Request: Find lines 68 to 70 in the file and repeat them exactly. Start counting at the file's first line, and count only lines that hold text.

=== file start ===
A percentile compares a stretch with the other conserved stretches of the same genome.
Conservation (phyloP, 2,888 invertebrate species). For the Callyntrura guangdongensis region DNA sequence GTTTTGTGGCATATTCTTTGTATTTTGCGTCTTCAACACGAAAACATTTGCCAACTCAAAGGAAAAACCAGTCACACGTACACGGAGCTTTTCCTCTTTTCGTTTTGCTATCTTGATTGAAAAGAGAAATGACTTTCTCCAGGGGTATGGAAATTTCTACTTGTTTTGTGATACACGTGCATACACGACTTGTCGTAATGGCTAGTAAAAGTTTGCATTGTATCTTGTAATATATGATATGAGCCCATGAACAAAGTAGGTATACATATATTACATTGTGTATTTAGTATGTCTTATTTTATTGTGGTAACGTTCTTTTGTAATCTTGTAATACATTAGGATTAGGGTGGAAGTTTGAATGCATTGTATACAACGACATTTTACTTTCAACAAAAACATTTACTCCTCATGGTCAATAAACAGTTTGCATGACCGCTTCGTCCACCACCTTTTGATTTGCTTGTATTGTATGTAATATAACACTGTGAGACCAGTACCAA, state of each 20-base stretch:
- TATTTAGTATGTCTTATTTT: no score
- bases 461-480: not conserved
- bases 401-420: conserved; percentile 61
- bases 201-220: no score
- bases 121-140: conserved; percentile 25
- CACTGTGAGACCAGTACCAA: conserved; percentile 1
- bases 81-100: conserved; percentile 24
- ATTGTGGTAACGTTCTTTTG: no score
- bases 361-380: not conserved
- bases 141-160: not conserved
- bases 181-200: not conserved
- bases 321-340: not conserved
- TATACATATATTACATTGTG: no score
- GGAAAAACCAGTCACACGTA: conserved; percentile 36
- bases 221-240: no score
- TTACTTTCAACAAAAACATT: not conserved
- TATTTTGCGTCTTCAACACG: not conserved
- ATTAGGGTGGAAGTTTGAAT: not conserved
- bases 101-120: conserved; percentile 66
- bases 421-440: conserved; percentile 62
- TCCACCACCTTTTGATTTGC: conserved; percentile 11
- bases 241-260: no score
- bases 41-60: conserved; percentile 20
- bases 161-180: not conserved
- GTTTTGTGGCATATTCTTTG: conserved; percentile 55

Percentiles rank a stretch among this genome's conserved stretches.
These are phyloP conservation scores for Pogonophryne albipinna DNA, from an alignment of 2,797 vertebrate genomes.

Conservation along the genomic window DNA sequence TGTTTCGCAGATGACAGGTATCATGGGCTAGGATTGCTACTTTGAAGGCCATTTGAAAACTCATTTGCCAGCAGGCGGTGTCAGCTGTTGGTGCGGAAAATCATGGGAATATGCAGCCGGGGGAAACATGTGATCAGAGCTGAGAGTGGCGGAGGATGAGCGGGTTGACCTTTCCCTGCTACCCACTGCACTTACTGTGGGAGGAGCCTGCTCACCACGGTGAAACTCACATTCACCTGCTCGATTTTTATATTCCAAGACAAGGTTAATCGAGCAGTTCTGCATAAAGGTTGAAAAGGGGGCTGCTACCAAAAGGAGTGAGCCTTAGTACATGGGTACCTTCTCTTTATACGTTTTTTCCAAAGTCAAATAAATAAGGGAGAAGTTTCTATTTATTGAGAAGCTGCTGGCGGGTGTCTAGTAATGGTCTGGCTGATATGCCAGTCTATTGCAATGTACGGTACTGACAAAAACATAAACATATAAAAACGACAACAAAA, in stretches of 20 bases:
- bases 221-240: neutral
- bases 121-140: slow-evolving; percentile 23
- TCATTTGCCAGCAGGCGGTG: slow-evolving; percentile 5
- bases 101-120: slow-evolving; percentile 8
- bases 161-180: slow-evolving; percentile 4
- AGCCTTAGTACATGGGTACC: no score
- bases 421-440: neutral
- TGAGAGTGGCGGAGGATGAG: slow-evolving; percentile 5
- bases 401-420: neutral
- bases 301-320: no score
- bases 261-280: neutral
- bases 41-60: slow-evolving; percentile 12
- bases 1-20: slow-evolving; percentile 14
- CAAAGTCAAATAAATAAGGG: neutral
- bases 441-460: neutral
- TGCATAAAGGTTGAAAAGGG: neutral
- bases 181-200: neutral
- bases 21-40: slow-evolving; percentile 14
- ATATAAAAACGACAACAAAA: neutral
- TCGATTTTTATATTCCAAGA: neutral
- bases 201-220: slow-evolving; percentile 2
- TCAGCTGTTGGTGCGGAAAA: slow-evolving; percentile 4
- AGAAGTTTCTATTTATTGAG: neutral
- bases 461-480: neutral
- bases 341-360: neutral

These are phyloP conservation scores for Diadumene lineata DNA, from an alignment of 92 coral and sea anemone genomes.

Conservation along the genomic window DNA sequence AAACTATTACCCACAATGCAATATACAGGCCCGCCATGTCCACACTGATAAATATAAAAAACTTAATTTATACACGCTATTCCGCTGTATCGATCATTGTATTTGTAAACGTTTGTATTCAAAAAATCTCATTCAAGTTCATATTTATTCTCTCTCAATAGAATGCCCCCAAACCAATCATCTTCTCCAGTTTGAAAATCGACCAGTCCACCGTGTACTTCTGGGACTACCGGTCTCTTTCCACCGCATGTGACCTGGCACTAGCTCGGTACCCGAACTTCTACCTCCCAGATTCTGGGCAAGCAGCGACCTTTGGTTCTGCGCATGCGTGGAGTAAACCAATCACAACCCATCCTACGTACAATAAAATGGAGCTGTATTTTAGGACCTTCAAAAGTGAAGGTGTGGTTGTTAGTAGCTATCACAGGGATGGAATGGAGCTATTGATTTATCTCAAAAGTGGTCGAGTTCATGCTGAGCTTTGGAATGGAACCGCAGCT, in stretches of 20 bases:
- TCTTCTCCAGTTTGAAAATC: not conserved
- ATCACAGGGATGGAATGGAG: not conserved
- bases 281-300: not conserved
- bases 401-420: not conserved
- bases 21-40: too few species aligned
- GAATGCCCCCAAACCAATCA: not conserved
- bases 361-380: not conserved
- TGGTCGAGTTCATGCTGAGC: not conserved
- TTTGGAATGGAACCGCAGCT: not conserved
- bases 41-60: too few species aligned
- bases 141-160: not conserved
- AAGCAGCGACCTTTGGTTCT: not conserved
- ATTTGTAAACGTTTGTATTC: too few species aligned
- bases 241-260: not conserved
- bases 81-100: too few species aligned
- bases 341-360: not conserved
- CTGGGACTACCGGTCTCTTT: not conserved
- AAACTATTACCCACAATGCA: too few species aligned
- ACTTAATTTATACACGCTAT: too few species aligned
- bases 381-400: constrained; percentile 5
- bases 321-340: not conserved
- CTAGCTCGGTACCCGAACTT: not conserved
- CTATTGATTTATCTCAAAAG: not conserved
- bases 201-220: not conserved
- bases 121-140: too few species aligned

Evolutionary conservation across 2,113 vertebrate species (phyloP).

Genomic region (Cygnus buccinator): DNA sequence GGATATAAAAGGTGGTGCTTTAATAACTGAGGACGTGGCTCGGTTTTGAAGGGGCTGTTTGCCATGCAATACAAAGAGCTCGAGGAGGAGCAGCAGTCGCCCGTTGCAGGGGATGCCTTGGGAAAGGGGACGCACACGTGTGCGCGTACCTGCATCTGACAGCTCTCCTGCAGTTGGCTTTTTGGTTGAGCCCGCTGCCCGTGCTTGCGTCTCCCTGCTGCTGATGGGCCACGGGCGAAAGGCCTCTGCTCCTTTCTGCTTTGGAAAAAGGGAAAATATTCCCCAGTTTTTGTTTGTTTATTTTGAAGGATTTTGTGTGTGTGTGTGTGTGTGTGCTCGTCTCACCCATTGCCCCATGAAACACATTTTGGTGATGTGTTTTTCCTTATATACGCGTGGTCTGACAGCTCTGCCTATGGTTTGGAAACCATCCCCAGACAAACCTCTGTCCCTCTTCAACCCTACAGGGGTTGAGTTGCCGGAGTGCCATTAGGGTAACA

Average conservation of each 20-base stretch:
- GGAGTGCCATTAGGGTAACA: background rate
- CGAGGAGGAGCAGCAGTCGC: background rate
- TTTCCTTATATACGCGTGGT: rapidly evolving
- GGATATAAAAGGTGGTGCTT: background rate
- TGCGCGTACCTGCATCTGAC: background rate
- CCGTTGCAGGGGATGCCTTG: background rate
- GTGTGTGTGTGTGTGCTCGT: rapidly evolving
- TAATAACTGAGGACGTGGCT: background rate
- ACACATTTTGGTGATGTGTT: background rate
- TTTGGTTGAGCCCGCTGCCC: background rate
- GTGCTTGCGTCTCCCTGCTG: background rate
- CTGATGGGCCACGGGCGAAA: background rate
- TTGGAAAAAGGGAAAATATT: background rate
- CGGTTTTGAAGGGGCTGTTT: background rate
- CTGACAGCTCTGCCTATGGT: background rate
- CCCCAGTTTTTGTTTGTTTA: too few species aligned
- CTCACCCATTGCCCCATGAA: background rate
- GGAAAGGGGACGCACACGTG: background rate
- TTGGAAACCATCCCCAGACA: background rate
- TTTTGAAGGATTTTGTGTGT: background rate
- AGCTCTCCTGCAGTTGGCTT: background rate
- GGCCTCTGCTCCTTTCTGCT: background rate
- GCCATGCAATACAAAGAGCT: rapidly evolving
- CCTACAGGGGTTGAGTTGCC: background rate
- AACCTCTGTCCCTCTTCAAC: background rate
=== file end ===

- bases 141-160: not conserved
- AAGCAGCGACCTTTGGTTCT: not conserved
- ATTTGTAAACGTTTGTATTC: too few species aligned